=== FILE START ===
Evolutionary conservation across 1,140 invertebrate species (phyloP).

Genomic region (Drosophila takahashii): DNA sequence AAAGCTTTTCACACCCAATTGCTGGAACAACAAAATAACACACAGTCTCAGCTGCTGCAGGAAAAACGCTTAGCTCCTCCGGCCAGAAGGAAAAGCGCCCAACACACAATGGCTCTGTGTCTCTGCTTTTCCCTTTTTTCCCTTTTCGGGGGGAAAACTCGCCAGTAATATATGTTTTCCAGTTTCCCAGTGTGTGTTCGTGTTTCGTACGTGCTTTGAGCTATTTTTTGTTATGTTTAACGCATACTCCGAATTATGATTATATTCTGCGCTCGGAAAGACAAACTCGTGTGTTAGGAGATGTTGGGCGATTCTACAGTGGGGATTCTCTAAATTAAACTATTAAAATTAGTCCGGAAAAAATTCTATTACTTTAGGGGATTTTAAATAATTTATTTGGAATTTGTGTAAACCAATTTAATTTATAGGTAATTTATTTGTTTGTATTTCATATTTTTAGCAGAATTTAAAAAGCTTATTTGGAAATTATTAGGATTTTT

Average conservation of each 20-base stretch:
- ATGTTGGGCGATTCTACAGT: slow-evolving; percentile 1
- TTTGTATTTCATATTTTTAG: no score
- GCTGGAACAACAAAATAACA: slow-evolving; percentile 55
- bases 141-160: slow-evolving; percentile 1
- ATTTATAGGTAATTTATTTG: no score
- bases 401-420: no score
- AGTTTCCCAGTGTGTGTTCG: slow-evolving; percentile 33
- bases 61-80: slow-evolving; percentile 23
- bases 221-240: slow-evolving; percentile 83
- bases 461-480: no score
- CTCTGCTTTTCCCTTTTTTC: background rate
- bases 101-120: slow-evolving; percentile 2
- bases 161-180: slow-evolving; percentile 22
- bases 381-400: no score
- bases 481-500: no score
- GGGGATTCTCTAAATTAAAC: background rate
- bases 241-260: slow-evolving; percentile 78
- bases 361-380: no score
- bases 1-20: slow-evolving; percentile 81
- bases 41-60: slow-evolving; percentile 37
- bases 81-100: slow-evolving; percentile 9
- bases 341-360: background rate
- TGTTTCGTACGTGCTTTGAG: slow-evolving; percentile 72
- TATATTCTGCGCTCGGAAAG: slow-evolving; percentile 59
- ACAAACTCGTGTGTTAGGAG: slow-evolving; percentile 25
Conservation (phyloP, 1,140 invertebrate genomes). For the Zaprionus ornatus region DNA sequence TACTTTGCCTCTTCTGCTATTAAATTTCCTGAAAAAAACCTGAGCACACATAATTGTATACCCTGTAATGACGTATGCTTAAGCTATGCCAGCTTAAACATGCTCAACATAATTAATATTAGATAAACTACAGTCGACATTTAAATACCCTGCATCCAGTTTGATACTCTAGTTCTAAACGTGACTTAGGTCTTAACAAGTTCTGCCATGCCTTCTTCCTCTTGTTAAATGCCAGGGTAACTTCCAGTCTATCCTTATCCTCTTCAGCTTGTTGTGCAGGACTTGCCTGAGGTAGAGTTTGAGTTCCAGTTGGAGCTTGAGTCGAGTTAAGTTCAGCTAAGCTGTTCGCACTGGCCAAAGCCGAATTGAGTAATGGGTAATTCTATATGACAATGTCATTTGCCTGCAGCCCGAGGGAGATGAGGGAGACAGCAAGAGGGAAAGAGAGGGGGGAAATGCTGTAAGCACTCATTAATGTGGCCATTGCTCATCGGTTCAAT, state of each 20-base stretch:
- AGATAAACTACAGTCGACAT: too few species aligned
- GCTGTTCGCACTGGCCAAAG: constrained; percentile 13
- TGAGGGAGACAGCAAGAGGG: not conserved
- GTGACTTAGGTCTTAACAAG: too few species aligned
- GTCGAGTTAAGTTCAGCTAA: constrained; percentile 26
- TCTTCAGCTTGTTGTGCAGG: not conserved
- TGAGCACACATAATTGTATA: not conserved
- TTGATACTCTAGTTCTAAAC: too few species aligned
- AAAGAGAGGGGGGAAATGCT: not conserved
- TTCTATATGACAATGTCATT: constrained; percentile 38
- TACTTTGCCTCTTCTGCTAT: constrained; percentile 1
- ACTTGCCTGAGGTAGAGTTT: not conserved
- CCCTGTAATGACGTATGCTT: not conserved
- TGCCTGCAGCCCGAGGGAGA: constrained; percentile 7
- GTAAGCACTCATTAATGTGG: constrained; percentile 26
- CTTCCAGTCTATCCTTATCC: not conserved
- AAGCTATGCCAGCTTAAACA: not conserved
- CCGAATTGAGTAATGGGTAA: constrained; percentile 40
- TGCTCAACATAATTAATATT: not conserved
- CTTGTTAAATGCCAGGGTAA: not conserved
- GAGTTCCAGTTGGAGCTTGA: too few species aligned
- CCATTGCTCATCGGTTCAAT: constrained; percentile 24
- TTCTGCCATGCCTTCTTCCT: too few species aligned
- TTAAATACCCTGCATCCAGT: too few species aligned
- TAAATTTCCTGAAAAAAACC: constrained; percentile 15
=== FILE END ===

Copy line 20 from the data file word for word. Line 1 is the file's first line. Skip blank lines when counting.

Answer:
- bases 241-260: slow-evolving; percentile 78